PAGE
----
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The crocodylian skull and osteoderms: A functional exaptation to ectothermy?
Uppsala University, Disciplinary Domain of Science and Technology, Biology, Department of Organismal Biology, Evolution and Developmental Biology. Sorbonne Univ, CNRS, MNHN, CR2P,UMR 7207,Ctr Rech Paleobiodiversite & Paleoe, Paris, France.
Sorbonne Univ, CNRS, MNHN, CR2P,UMR 7207,Ctr Rech Paleobiodiversite & Paleoe, Paris, France.
2019 (English)In: Zoology (Jena), ISSN 0944-2006, E-ISSN 1873-2720, Vol. 132, p. 31-40Article in journal (Refereed) Published
Abstract [en]

The crocodylians are ectothermic semi-aquatic vertebrates which are assessed to have evolved from endothermic terrestrial forms during the Mesozoic. Such a physiological transition should have involved modifications in their cardio-vascular system allowing to increase the heat transfers with the surrounding environment by growing a peripheral vascularization which would be mainly located in the dermal skeleton: the dermatocranium and the osteoderms. In order to assess the implication of these anatomical regions in thermal exchanges, we have recorded the temperature above a set of representative skin areas in order to draw comparisons between the skull, the osteoderms, and the rest of the body parts which present either none or residual dermal ossification. We computed the data after the specimens were successively laid in different stereotyped environmental conditions which involved significant variations in the environmental temperature. Our results show that the osteoderms collect the external heat during the basking periods as they become significantly warmer than the surrounding skin; they further release the heat into the core of the organism as they turn out to be colder than the surrounding skin after a significant cooling period. In disregard of the environmental temperature variations, the skull table (which encloses the braincase) remains warmer than the rest of the cranial regions and shows less temperature variations than the osteoderms; a result which has lead us to think that the braincase temperature is monitored and controlled by a thermoregulatory system. Therefore, as hypothesized by previous authors regarding the ectothermic diapsids, we assume that the crocodylian skull possesses shunting blood pathways which tend to maintain both the braincase and the main sensory organs at the nearest to the optimal physiological temperature depending on the external temperature variations. Concerning the skin vascularization, the study of an albino Alligator mississippiensis specimen permitted to observe the repartition of the superficial blood vessels by transparency through the skin. We thus testify that the skin which covers either the skull or the osteoderms is more vascularized than the skin which does not present any subjacent dermal ossification. We consequently deduce that the significant contrast in the thermal behavior between the dermal skeleton and the rest of the body is indeed correlated with a difference in the relative degree of skin vascularization. This last assessment confirms that the development of the dermal skeleton should have played a functional role in the crocodylian transition from endothermy to ectothermy through the set-up of a peripheral vessel network.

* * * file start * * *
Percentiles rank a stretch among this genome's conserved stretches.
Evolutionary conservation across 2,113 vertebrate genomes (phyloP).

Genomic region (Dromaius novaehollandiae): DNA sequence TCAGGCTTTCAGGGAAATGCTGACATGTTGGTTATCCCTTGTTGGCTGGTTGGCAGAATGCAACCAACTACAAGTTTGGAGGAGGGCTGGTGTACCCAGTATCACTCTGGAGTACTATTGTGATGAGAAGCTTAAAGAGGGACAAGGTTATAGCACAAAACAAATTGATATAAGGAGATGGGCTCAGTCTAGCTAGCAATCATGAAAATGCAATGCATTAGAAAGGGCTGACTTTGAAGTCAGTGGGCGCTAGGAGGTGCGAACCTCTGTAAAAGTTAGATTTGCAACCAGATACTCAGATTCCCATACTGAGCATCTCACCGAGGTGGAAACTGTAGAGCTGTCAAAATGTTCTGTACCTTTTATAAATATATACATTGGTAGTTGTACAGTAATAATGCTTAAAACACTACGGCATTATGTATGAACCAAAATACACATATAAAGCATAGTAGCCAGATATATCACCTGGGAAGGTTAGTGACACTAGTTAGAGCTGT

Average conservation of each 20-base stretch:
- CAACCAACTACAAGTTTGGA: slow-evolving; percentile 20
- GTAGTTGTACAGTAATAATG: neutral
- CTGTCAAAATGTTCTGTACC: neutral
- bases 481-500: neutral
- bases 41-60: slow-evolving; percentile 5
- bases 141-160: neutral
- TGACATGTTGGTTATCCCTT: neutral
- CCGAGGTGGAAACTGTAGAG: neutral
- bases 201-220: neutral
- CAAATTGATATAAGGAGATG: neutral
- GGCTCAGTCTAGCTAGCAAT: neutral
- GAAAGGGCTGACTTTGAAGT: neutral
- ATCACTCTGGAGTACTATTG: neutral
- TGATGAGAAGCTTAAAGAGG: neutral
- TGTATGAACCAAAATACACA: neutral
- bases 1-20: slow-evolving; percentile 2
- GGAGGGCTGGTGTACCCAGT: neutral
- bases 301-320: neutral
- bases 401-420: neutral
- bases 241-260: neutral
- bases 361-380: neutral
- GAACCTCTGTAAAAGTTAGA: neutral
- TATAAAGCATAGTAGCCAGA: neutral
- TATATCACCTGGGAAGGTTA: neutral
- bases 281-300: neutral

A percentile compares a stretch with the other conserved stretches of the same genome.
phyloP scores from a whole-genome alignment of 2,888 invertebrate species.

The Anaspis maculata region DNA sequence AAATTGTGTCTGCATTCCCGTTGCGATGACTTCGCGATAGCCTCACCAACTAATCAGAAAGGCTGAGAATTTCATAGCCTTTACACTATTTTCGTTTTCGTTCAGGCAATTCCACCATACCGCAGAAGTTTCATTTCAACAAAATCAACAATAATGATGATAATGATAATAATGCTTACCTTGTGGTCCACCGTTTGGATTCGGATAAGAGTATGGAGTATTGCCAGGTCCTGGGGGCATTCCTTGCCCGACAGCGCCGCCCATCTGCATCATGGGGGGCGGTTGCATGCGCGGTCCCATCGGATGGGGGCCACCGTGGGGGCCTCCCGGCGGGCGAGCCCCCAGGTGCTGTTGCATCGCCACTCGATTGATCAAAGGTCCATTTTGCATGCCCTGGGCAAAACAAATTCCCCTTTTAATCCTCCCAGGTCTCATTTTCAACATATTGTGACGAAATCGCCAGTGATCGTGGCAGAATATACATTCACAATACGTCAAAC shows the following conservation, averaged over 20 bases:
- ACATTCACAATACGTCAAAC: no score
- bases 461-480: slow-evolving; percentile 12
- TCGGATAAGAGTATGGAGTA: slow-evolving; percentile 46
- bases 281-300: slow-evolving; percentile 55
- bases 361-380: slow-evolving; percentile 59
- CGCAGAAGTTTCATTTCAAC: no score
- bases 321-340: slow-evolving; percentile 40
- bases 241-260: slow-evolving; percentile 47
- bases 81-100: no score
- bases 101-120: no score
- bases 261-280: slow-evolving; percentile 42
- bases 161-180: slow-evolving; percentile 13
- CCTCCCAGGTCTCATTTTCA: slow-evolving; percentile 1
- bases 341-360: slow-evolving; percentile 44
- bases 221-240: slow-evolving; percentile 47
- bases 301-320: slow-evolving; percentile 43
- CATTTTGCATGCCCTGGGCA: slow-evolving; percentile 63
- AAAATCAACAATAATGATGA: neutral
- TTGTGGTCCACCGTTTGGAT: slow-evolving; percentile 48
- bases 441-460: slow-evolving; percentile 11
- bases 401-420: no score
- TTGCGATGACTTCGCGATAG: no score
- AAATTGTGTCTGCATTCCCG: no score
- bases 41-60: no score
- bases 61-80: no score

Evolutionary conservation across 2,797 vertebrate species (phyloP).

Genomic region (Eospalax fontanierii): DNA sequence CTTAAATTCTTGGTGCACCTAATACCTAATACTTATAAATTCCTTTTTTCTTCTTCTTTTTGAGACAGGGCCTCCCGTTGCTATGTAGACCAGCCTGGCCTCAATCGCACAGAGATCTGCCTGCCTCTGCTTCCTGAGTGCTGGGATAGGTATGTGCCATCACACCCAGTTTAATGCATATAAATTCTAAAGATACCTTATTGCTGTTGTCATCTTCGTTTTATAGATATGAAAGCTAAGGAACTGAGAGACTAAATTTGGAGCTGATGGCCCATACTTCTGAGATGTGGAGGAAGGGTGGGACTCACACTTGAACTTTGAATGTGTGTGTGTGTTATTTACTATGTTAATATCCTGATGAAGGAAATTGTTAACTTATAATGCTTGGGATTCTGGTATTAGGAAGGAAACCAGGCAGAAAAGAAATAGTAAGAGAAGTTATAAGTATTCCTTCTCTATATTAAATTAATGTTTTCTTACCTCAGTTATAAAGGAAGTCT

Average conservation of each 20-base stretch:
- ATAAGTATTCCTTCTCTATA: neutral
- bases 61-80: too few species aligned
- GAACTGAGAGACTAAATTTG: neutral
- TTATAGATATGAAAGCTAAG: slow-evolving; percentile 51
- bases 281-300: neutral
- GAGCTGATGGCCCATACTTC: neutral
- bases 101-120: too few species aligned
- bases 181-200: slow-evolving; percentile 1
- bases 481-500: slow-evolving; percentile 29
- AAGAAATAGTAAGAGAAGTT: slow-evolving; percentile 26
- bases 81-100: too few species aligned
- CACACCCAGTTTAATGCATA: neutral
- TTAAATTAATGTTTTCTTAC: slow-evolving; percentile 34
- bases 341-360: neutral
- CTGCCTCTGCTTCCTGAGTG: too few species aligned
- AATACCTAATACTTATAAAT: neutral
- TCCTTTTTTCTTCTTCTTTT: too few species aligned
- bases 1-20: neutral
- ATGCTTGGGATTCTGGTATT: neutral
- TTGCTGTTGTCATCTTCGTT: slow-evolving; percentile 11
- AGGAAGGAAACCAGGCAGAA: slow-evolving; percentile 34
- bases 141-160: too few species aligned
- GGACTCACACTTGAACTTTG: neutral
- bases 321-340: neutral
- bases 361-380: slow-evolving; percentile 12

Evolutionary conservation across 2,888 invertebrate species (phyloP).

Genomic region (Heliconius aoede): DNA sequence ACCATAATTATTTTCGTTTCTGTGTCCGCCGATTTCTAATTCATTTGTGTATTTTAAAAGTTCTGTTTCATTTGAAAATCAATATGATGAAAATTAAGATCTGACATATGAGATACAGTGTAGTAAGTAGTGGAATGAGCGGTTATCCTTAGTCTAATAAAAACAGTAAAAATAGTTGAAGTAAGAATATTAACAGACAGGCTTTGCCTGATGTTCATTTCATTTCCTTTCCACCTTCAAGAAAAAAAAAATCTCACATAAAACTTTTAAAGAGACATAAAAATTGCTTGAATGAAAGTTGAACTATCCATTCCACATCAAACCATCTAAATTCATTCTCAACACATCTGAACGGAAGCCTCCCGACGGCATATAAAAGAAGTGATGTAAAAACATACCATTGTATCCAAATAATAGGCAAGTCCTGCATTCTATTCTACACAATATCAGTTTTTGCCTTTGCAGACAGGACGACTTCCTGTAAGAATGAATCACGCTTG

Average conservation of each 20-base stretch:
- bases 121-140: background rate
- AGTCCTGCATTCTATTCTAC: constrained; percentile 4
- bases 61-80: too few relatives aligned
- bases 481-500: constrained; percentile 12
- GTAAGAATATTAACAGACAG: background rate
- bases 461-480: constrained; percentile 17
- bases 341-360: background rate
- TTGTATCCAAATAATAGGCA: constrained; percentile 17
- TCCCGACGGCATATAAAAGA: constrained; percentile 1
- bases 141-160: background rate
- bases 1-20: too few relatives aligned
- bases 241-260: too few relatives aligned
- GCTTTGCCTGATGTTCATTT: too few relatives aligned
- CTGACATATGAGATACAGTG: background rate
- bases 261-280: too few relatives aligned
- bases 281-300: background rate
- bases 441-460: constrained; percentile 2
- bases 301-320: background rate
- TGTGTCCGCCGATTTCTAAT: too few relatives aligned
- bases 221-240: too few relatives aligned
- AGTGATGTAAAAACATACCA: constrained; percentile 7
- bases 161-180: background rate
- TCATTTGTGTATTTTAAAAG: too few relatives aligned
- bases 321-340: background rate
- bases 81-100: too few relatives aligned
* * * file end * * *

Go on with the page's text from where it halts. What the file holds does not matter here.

Place, publisher, year, edition, pages
ELSEVIER GMBH , 2019. Vol. 132, p. 31-40
Keywords [en]
heat-transfers, thermoregulation, basking, vascularization, dermal bones, Crocodylia
National Category
Evolutionary Biology Zoology
Identifiers
URN: urn:nbn:se:uu:diva-381201DOI: 10.1016/j.zool.2018.12.001ISI: 000461536600004PubMedID: 30736927OAI: oai:DiVA.org:uu-381201DiVA, id: diva2:1303665
Funder
Swedish Research Council, 2015-04335Available from: 2019-04-10 Created: 2019-04-10 Last updated: 2019-04-10Bibliographically approved

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Clarac, Francois

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